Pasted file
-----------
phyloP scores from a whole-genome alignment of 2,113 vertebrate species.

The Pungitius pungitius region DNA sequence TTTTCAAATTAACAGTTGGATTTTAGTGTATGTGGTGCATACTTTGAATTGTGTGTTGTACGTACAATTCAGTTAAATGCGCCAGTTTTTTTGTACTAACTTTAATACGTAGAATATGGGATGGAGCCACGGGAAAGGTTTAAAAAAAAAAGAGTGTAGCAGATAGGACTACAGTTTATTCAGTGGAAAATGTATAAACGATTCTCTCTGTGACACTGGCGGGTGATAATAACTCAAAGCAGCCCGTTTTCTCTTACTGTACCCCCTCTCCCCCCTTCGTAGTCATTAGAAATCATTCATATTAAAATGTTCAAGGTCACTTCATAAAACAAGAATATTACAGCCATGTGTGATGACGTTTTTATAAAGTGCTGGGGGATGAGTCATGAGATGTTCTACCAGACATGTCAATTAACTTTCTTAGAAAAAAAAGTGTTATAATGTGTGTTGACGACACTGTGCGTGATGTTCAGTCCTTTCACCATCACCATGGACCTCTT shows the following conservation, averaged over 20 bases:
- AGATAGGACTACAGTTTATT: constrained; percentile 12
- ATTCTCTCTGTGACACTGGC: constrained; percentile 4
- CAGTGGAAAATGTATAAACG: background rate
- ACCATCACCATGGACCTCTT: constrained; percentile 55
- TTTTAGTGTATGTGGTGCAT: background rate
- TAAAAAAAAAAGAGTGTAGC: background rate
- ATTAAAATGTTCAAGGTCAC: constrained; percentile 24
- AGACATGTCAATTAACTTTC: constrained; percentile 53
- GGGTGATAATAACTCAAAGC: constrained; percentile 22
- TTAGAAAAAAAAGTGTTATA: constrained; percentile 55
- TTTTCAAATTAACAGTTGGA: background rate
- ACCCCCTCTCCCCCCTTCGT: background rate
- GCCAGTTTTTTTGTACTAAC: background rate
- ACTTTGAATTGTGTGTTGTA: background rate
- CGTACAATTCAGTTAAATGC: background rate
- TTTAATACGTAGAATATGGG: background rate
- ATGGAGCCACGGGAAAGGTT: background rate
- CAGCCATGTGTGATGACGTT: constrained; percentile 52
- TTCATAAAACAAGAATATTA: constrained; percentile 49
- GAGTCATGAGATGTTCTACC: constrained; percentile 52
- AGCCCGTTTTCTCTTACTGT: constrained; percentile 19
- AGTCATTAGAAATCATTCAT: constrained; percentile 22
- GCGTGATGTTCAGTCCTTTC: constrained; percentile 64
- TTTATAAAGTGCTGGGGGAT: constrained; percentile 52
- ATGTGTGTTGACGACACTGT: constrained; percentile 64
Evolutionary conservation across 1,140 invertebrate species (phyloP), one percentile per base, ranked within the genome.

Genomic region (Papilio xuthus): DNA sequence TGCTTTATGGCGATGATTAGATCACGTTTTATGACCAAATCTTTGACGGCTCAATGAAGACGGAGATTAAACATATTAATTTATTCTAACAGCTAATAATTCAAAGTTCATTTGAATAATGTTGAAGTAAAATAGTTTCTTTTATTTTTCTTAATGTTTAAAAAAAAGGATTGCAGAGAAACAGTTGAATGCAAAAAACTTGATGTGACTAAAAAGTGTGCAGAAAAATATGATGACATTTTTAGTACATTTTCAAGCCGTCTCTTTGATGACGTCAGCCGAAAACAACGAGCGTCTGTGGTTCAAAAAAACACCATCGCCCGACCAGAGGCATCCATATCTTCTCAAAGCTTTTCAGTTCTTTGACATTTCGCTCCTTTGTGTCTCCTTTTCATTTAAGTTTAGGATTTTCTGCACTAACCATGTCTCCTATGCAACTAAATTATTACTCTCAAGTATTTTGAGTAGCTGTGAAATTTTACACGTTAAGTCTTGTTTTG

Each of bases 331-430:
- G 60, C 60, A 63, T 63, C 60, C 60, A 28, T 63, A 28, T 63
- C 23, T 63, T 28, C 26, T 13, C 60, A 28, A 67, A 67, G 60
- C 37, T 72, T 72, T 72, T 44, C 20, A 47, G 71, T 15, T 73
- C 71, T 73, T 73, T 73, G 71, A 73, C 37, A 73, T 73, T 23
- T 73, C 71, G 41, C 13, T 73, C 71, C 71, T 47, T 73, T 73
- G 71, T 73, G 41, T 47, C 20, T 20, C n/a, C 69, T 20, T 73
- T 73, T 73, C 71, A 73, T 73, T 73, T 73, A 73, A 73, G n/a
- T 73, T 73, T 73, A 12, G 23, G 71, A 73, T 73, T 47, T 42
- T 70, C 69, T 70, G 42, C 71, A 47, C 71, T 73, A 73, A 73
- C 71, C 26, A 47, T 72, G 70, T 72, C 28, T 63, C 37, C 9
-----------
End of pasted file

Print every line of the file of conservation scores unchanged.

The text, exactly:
phyloP scores from a whole-genome alignment of 2,113 vertebrate species.

The Pungitius pungitius region DNA sequence TTTTCAAATTAACAGTTGGATTTTAGTGTATGTGGTGCATACTTTGAATTGTGTGTTGTACGTACAATTCAGTTAAATGCGCCAGTTTTTTTGTACTAACTTTAATACGTAGAATATGGGATGGAGCCACGGGAAAGGTTTAAAAAAAAAAGAGTGTAGCAGATAGGACTACAGTTTATTCAGTGGAAAATGTATAAACGATTCTCTCTGTGACACTGGCGGGTGATAATAACTCAAAGCAGCCCGTTTTCTCTTACTGTACCCCCTCTCCCCCCTTCGTAGTCATTAGAAATCATTCATATTAAAATGTTCAAGGTCACTTCATAAAACAAGAATATTACAGCCATGTGTGATGACGTTTTTATAAAGTGCTGGGGGATGAGTCATGAGATGTTCTACCAGACATGTCAATTAACTTTCTTAGAAAAAAAAGTGTTATAATGTGTGTTGACGACACTGTGCGTGATGTTCAGTCCTTTCACCATCACCATGGACCTCTT shows the following conservation, averaged over 20 bases:
- AGATAGGACTACAGTTTATT: constrained; percentile 12
- ATTCTCTCTGTGACACTGGC: constrained; percentile 4
- CAGTGGAAAATGTATAAACG: background rate
- ACCATCACCATGGACCTCTT: constrained; percentile 55
- TTTTAGTGTATGTGGTGCAT: background rate
- TAAAAAAAAAAGAGTGTAGC: background rate
- ATTAAAATGTTCAAGGTCAC: constrained; percentile 24
- AGACATGTCAATTAACTTTC: constrained; percentile 53
- GGGTGATAATAACTCAAAGC: constrained; percentile 22
- TTAGAAAAAAAAGTGTTATA: constrained; percentile 55
- TTTTCAAATTAACAGTTGGA: background rate
- ACCCCCTCTCCCCCCTTCGT: background rate
- GCCAGTTTTTTTGTACTAAC: background rate
- ACTTTGAATTGTGTGTTGTA: background rate
- CGTACAATTCAGTTAAATGC: background rate
- TTTAATACGTAGAATATGGG: background rate
- ATGGAGCCACGGGAAAGGTT: background rate
- CAGCCATGTGTGATGACGTT: constrained; percentile 52
- TTCATAAAACAAGAATATTA: constrained; percentile 49
- GAGTCATGAGATGTTCTACC: constrained; percentile 52
- AGCCCGTTTTCTCTTACTGT: constrained; percentile 19
- AGTCATTAGAAATCATTCAT: constrained; percentile 22
- GCGTGATGTTCAGTCCTTTC: constrained; percentile 64
- TTTATAAAGTGCTGGGGGAT: constrained; percentile 52
- ATGTGTGTTGACGACACTGT: constrained; percentile 64
Evolutionary conservation across 1,140 invertebrate species (phyloP), one percentile per base, ranked within the genome.

Genomic region (Papilio xuthus): DNA sequence TGCTTTATGGCGATGATTAGATCACGTTTTATGACCAAATCTTTGACGGCTCAATGAAGACGGAGATTAAACATATTAATTTATTCTAACAGCTAATAATTCAAAGTTCATTTGAATAATGTTGAAGTAAAATAGTTTCTTTTATTTTTCTTAATGTTTAAAAAAAAGGATTGCAGAGAAACAGTTGAATGCAAAAAACTTGATGTGACTAAAAAGTGTGCAGAAAAATATGATGACATTTTTAGTACATTTTCAAGCCGTCTCTTTGATGACGTCAGCCGAAAACAACGAGCGTCTGTGGTTCAAAAAAACACCATCGCCCGACCAGAGGCATCCATATCTTCTCAAAGCTTTTCAGTTCTTTGACATTTCGCTCCTTTGTGTCTCCTTTTCATTTAAGTTTAGGATTTTCTGCACTAACCATGTCTCCTATGCAACTAAATTATTACTCTCAAGTATTTTGAGTAGCTGTGAAATTTTACACGTTAAGTCTTGTTTTG

Each of bases 331-430:
- G 60, C 60, A 63, T 63, C 60, C 60, A 28, T 63, A 28, T 63
- C 23, T 63, T 28, C 26, T 13, C 60, A 28, A 67, A 67, G 60
- C 37, T 72, T 72, T 72, T 44, C 20, A 47, G 71, T 15, T 73
- C 71, T 73, T 73, T 73, G 71, A 73, C 37, A 73, T 73, T 23
- T 73, C 71, G 41, C 13, T 73, C 71, C 71, T 47, T 73, T 73
- G 71, T 73, G 41, T 47, C 20, T 20, C n/a, C 69, T 20, T 73
- T 73, T 73, C 71, A 73, T 73, T 73, T 73, A 73, A 73, G n/a
- T 73, T 73, T 73, A 12, G 23, G 71, A 73, T 73, T 47, T 42
- T 70, C 69, T 70, G 42, C 71, A 47, C 71, T 73, A 73, A 73
- C 71, C 26, A 47, T 72, G 70, T 72, C 28, T 63, C 37, C 9